Friday, 19th September 2008 at 9:40 am
Korea (specifically, the southern region of Korea officially called the Republic of Korea) is infamous as the modern capital of gaming in Asia.
Much of the country’s games activity, at both a consumer and industry level, has been on the PC thanks to the large-scale penetration of high-speed broadband while gamer tastes seem to favour a mix of both Western classics like StarCraft and WarCraft and locally-produced MMOs that thrive off item sales and microtransactions.
But that summary does a disservice to one of the world’s most vibrant, vast and vital games cultures. The scale of the Korean market is purportedly hard to quantify according to some researchers – thanks not to lack of data, but the fluidity and variety of use computers have in the country. However with 12m households connected to broadband and PC penetration at over 80 per cent plus games available at over 20,000 internet cafes (according to Pearl Research), the factors contributing to the PC games market’s success are clear. And on an anecdotal level, Korea is one of the few regions to make competitive PC gaming not just a success but also effectively a closely watched and highly contested ‘e-sport’.
Perhaps that latter point is down to Korea’s real strength as a games power – that is, it’s smart commercial models rather than intellectual property innovation. Although local properties like Lineage (NCsoft), Audition (T3 Entertainment) and Kart Rider (Nexon) are popular brands those same developers have admitted that it’s their taking established games concept as a jump off point (compare Mario Kart with Kart Rider, Audition to dancing titles, etc.) into new business where their talents lie.
“A lack of games design skills is perceived to exist amongst even the best Korean developer/publishers, leading to a deficit in globally-successful IP and a need to look overseas for partnerships,” said the UKTI’s recent Playing for Keeps report.
Like India and Singapore, Korea has recently found itself the target for established Western countries looking to expand their development resource and product portfolio.
Nintendo last year established a local office in the territory to manage the success of its handhelds in the country – a unique development given that limited retail option and piracy has curtailed the mainstream sales of most other consoles.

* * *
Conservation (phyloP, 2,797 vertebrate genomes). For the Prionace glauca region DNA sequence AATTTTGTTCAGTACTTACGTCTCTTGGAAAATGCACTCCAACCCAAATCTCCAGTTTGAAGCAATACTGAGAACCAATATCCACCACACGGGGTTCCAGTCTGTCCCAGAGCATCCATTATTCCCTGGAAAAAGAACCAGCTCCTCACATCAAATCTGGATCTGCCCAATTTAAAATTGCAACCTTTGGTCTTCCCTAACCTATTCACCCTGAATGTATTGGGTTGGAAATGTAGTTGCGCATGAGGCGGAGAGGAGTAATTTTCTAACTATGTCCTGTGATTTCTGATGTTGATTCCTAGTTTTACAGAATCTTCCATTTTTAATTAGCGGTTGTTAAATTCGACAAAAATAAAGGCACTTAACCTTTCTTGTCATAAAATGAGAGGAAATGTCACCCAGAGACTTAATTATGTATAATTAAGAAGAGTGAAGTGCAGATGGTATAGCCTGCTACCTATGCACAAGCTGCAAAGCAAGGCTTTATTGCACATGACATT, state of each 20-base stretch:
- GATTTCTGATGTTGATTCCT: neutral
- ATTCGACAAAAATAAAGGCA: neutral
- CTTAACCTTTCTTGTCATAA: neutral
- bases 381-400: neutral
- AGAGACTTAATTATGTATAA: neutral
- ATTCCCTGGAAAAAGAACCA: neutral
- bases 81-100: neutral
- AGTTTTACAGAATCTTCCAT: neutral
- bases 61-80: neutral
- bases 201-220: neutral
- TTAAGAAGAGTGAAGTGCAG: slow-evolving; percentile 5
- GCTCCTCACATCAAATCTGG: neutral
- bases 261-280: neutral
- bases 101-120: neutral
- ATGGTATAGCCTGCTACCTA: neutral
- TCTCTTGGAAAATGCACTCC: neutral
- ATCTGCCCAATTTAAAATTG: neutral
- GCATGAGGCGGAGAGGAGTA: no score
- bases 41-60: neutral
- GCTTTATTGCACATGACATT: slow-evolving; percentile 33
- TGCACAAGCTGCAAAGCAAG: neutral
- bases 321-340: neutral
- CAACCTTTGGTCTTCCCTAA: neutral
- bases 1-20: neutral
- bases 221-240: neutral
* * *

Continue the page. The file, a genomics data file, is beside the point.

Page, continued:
Elsewhere, EA most recently bought local mobile games firm Hands-On – and earlier in the year was rumoured to be planning the opening of its own PC studio in the country, after successfully working with local games company Neowiz (which it already owns a stake in) to make a localised FIFA Online title.
And Microsoft is eyeing the technical talent base, too: the firm plans to invest $147m on growing its business in South Korea. In announcing the investment during a meeting between Bill Gates and President Lee Myung-Bak, Gates singled out games as key, saying a local studio would be able to make Xbox 360 content for consumers in the territory.
Korea’s games companies also have comparative aspirations for the global stage. And some of them have made the biggest East-meets-West successes (outside of Japan’s games giants) as they look to establish a presence in other countries to offset market saturation in both the domestic market and nearby Asian countries where there games are popular. Nexon, the first games company established in the country, has been slowly cracking the North American market and has local offices and a games development team in Canada. And of course NCsoft, founded in Seoul in 1997, is a global force in online games.
Korea’s government has also been investing heavily in technology industries with a number of schemes in place set up to ensure that investment in the region is high. Although the games industry there is not directly targeted by tax breaks, according to Playing for Keeps, half the developers and publishers in the region have benefited from the various funds and grants available to local businesses.
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